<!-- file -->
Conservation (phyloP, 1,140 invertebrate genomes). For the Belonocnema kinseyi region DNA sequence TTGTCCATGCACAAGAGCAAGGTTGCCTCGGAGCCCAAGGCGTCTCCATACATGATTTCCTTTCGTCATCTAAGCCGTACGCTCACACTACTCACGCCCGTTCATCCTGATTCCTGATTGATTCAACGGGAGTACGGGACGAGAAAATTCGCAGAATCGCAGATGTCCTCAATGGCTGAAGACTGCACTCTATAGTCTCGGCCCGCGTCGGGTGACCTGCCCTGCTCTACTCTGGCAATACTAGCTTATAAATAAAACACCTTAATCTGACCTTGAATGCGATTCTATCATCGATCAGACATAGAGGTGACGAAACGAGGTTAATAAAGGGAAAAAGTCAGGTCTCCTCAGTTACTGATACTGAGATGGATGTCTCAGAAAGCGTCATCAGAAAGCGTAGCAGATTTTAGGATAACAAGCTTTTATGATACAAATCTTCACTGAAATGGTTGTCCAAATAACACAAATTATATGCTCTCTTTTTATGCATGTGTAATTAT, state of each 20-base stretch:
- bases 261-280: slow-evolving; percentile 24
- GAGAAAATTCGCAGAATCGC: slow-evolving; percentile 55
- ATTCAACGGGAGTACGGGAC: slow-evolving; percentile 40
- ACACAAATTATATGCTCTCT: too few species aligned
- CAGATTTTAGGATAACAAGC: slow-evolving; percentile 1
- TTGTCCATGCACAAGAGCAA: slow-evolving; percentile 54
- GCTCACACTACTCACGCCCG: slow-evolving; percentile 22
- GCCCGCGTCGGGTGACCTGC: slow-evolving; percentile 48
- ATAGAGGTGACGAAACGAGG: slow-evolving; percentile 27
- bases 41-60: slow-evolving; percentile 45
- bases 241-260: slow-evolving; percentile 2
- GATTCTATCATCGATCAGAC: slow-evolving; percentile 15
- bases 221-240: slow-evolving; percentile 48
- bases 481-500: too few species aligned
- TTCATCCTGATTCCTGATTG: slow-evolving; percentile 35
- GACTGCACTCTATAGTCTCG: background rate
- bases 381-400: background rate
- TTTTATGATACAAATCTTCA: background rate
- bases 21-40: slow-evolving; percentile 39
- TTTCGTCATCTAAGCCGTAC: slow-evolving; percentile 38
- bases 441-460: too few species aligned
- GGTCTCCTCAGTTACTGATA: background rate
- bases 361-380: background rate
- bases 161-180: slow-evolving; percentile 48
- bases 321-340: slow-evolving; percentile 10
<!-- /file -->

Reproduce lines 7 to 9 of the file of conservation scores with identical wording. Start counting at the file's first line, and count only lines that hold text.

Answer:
- TTGTCCATGCACAAGAGCAA: slow-evolving; percentile 54
- GCTCACACTACTCACGCCCG: slow-evolving; percentile 22
- GCCCGCGTCGGGTGACCTGC: slow-evolving; percentile 48